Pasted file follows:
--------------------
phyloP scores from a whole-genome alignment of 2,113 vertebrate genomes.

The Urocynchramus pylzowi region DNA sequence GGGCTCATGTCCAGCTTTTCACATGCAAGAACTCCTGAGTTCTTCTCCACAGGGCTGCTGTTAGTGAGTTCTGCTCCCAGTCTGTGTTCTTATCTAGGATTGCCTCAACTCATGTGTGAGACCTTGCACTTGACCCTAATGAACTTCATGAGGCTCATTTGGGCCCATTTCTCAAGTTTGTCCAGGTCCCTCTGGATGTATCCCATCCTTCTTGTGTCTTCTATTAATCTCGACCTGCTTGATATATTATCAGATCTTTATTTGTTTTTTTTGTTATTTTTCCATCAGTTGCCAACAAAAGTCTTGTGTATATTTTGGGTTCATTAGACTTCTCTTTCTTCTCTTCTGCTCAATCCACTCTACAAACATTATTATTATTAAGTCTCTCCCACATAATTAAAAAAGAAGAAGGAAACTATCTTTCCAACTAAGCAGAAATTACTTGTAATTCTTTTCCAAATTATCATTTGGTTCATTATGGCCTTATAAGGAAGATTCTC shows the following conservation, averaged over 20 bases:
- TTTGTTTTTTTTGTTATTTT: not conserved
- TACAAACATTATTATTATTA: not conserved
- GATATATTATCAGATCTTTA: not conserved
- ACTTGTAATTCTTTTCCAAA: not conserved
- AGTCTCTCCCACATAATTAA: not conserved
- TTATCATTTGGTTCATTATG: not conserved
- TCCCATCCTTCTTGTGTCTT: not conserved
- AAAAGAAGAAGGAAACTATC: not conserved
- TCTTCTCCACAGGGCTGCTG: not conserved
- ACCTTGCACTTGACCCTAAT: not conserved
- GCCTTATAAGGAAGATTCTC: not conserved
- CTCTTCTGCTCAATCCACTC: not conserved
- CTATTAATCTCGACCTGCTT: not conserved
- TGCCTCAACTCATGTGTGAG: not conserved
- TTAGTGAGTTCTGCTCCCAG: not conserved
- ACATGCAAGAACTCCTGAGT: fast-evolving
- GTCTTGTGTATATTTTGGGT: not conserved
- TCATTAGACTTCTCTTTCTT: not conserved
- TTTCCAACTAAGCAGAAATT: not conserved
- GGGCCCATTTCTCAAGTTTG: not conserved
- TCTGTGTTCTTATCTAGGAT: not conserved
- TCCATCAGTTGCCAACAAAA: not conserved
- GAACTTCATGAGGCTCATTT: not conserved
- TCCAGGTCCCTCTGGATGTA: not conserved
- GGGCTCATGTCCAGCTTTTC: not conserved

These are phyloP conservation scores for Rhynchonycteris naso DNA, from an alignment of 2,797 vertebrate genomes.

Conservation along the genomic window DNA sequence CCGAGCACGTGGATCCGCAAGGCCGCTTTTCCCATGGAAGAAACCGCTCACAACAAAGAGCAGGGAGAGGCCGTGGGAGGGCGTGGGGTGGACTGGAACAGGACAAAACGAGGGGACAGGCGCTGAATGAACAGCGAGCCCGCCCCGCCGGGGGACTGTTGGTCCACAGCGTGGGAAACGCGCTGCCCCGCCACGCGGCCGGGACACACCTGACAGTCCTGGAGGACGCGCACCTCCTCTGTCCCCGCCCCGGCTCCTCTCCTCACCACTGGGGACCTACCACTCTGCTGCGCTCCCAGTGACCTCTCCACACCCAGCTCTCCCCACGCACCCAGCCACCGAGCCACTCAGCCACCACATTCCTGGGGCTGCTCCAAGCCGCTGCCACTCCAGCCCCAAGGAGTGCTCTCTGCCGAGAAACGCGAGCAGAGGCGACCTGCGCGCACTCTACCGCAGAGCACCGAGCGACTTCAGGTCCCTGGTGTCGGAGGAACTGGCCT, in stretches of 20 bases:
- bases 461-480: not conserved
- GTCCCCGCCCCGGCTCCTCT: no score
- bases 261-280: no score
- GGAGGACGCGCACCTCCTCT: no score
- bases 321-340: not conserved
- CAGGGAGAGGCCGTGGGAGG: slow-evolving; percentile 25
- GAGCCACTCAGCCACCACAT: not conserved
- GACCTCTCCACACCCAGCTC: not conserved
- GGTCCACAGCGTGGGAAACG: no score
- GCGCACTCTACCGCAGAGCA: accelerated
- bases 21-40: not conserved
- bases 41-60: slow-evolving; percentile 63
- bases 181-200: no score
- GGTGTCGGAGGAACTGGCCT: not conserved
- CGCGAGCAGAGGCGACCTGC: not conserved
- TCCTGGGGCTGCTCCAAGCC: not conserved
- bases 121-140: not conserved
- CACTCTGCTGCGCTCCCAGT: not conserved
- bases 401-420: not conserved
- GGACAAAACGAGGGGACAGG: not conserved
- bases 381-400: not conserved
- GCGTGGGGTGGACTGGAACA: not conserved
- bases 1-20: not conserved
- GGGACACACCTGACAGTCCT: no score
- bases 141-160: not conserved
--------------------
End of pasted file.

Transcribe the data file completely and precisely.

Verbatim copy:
phyloP scores from a whole-genome alignment of 2,113 vertebrate genomes.

The Urocynchramus pylzowi region DNA sequence GGGCTCATGTCCAGCTTTTCACATGCAAGAACTCCTGAGTTCTTCTCCACAGGGCTGCTGTTAGTGAGTTCTGCTCCCAGTCTGTGTTCTTATCTAGGATTGCCTCAACTCATGTGTGAGACCTTGCACTTGACCCTAATGAACTTCATGAGGCTCATTTGGGCCCATTTCTCAAGTTTGTCCAGGTCCCTCTGGATGTATCCCATCCTTCTTGTGTCTTCTATTAATCTCGACCTGCTTGATATATTATCAGATCTTTATTTGTTTTTTTTGTTATTTTTCCATCAGTTGCCAACAAAAGTCTTGTGTATATTTTGGGTTCATTAGACTTCTCTTTCTTCTCTTCTGCTCAATCCACTCTACAAACATTATTATTATTAAGTCTCTCCCACATAATTAAAAAAGAAGAAGGAAACTATCTTTCCAACTAAGCAGAAATTACTTGTAATTCTTTTCCAAATTATCATTTGGTTCATTATGGCCTTATAAGGAAGATTCTC shows the following conservation, averaged over 20 bases:
- TTTGTTTTTTTTGTTATTTT: not conserved
- TACAAACATTATTATTATTA: not conserved
- GATATATTATCAGATCTTTA: not conserved
- ACTTGTAATTCTTTTCCAAA: not conserved
- AGTCTCTCCCACATAATTAA: not conserved
- TTATCATTTGGTTCATTATG: not conserved
- TCCCATCCTTCTTGTGTCTT: not conserved
- AAAAGAAGAAGGAAACTATC: not conserved
- TCTTCTCCACAGGGCTGCTG: not conserved
- ACCTTGCACTTGACCCTAAT: not conserved
- GCCTTATAAGGAAGATTCTC: not conserved
- CTCTTCTGCTCAATCCACTC: not conserved
- CTATTAATCTCGACCTGCTT: not conserved
- TGCCTCAACTCATGTGTGAG: not conserved
- TTAGTGAGTTCTGCTCCCAG: not conserved
- ACATGCAAGAACTCCTGAGT: fast-evolving
- GTCTTGTGTATATTTTGGGT: not conserved
- TCATTAGACTTCTCTTTCTT: not conserved
- TTTCCAACTAAGCAGAAATT: not conserved
- GGGCCCATTTCTCAAGTTTG: not conserved
- TCTGTGTTCTTATCTAGGAT: not conserved
- TCCATCAGTTGCCAACAAAA: not conserved
- GAACTTCATGAGGCTCATTT: not conserved
- TCCAGGTCCCTCTGGATGTA: not conserved
- GGGCTCATGTCCAGCTTTTC: not conserved

These are phyloP conservation scores for Rhynchonycteris naso DNA, from an alignment of 2,797 vertebrate genomes.

Conservation along the genomic window DNA sequence CCGAGCACGTGGATCCGCAAGGCCGCTTTTCCCATGGAAGAAACCGCTCACAACAAAGAGCAGGGAGAGGCCGTGGGAGGGCGTGGGGTGGACTGGAACAGGACAAAACGAGGGGACAGGCGCTGAATGAACAGCGAGCCCGCCCCGCCGGGGGACTGTTGGTCCACAGCGTGGGAAACGCGCTGCCCCGCCACGCGGCCGGGACACACCTGACAGTCCTGGAGGACGCGCACCTCCTCTGTCCCCGCCCCGGCTCCTCTCCTCACCACTGGGGACCTACCACTCTGCTGCGCTCCCAGTGACCTCTCCACACCCAGCTCTCCCCACGCACCCAGCCACCGAGCCACTCAGCCACCACATTCCTGGGGCTGCTCCAAGCCGCTGCCACTCCAGCCCCAAGGAGTGCTCTCTGCCGAGAAACGCGAGCAGAGGCGACCTGCGCGCACTCTACCGCAGAGCACCGAGCGACTTCAGGTCCCTGGTGTCGGAGGAACTGGCCT, in stretches of 20 bases:
- bases 461-480: not conserved
- GTCCCCGCCCCGGCTCCTCT: no score
- bases 261-280: no score
- GGAGGACGCGCACCTCCTCT: no score
- bases 321-340: not conserved
- CAGGGAGAGGCCGTGGGAGG: slow-evolving; percentile 25
- GAGCCACTCAGCCACCACAT: not conserved
- GACCTCTCCACACCCAGCTC: not conserved
- GGTCCACAGCGTGGGAAACG: no score
- GCGCACTCTACCGCAGAGCA: accelerated
- bases 21-40: not conserved
- bases 41-60: slow-evolving; percentile 63
- bases 181-200: no score
- GGTGTCGGAGGAACTGGCCT: not conserved
- CGCGAGCAGAGGCGACCTGC: not conserved
- TCCTGGGGCTGCTCCAAGCC: not conserved
- bases 121-140: not conserved
- CACTCTGCTGCGCTCCCAGT: not conserved
- bases 401-420: not conserved
- GGACAAAACGAGGGGACAGG: not conserved
- bases 381-400: not conserved
- GCGTGGGGTGGACTGGAACA: not conserved
- bases 1-20: not conserved
- GGGACACACCTGACAGTCCT: no score
- bases 141-160: not conserved